So my weekend consisted of biking 85 km, then turning around and doing it again the next day. Before, during and after, there was also getting up really early, fixing a flat tire on the road, drinking some beer on the beach, getting hit on by a drunk guy in a viking hat, consuming a huge number of calories (and gallons of Gatorade) sleeping (poorly) on the top bunk of a squeaky bunkbed in a barracks, getting up really early again, eating excellent pancakes, and triumphantly riding back into town to legions of fans, yelling just for me. Ok, maybe not that last part, but I pretended it was true. It’s a good motivator.
I rode in the MS Bike Tour. I have never participated in a cycling event, so this was new. I have also never done that many hours of strenuous activity in a row, so I was nervous. I joined a team with some people from work. We had sharp-looking jerseys. Mostly, I had trained alone, because it was difficult to meet up with my teammates to train, so prior to Saturday, I had never ridden in a group. It was a great group. We rode at a very comfortable pace, the weather was beautiful (eventually), and it was great fun. Exhausting, but fun. And a good cause.
The Tour was very well organized, with 750 riders and hundreds of volunteers, providing food and directions. The six or eight rest stops were well-stocked with snacks, drinks, port-a-potties, and first-aid support. Even my flat tire towards the end of the first day was looked after in style by a cute bike jockey with a car full of tools and a gift for patching.
I was surprised to find I wasn’t terribly sore on Sunday morning, but as soon as I sat on my bike again, I understood what everyone else had been talking about (an old guy in the hot tub had warned me to approach my bike seat very cautiously Sunday morning). Those two little bones at the bottom of my butt, the ones that you sit on… they felt like someone was tapping on them with a little tiny hammer.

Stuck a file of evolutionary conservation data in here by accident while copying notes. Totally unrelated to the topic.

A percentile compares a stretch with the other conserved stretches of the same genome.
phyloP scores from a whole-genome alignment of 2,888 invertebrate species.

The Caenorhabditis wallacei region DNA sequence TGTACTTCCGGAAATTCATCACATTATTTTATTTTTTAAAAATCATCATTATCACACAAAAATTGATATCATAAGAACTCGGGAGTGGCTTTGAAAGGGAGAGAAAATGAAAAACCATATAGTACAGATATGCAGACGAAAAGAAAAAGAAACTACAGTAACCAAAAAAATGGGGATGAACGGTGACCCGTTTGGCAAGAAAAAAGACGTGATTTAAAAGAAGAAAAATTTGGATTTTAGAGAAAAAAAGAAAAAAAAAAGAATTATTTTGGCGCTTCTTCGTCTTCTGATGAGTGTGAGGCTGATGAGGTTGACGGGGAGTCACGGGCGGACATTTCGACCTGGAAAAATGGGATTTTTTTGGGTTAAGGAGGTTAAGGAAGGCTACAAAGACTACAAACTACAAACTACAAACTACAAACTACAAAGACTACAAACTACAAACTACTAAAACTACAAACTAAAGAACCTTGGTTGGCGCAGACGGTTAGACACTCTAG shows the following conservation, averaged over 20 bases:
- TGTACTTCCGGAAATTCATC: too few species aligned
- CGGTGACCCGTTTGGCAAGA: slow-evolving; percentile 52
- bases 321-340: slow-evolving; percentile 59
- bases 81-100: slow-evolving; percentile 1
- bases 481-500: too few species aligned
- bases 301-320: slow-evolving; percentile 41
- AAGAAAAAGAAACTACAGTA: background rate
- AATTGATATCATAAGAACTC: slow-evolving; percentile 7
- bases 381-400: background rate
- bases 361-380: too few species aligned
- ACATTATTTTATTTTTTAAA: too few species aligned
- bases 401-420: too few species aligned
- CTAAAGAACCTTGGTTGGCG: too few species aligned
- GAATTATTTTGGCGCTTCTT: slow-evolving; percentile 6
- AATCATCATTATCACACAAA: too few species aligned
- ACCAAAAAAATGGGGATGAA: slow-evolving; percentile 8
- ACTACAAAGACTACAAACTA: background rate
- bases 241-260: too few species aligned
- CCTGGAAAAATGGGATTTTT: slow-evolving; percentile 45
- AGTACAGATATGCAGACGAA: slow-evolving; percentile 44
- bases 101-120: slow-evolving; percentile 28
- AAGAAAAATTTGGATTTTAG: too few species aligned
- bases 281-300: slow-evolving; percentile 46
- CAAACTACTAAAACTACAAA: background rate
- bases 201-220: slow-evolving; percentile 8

I learned a lot of things from my first cycling event.
I found out that cycling is easier than running and just as satisfying.
I learned that riding with a team is way more fun than riding alone.
I learned that drafting another cyclist actually works to reduce wind resistance and energy consumption. Plus you get to chat.
I learned that when you are in the lead, you can’t go faster than everyone else wants to go (sorry about that, guys).
I learned that the two smallest fingers on each hand go numb when I ride for more than an hour or two.
I came to appreciate, again, the motivation factor of crowds, supporters, teammates, people with common interests, and really cool jerseys.
I learned that I want to try riding a road bike instead of a mountain bike.
I learned that I am not the biggest cycling geek out there, and not the biggest nerd, either.
I now have an even greater fear of a career-ending injury. What if I could never ride/run again? That would suck beyond belief.
I learned I can do it, even with minimal training and no experience.
I want to thank my family, for giving me the support that allowed me to train, to be away overnight, and so that my children didn’t need to miss birthday parties so that their father could come and see me cross the line.
I need to thank the people who donated the the MS Society and pledged their support, trusting I would actually be fit enough to achieve my goal of completing the tour. You were all very generous, and I more than made my goal.
I want to thank my team for allowing me to be part of their group, and to celebrate in their trials and tribulations. And for helping me get to the finish line in good enough shape that I have actually booked a hotel room for next year’s ride already. I am proud of all of them and thankful that they roped me into it. I’m already looking for another ride, and I can still barely sit down.
For the geeks among us, here are the screen shots of the information I downloaded from my GPS speed/distance tracker. I stopped the timer at each rest stop, and each shot shows a graph of our speed, a map, and the info on the average speed, the distance, the date and time. Yes, I am a geek. Just not the biggest one. Others have cooler gear, like stuff with heart monitors. But I am not jealous.
If you want to look at each leg of the race, here’s a link to the full set of screen shots from the monitor. Of interest is Day 2 Rest 3, when you can see how nicely we were trucking along, until we turned the corner into the wind. My personal favourites are Day1 Rest 5 when you can see where I had to stop for the flat, and then Day 1 Rest 6 where I booted it at 30 km per hour to catch up with my friend and teammate, Nadine, so we could keep each other company to the finish.
Anyway, it was a lot of fun, and I will probably do it next year, God willing. Now, I must continue my multi-day recovery plan, and head for bed. Thanks if you made it this far.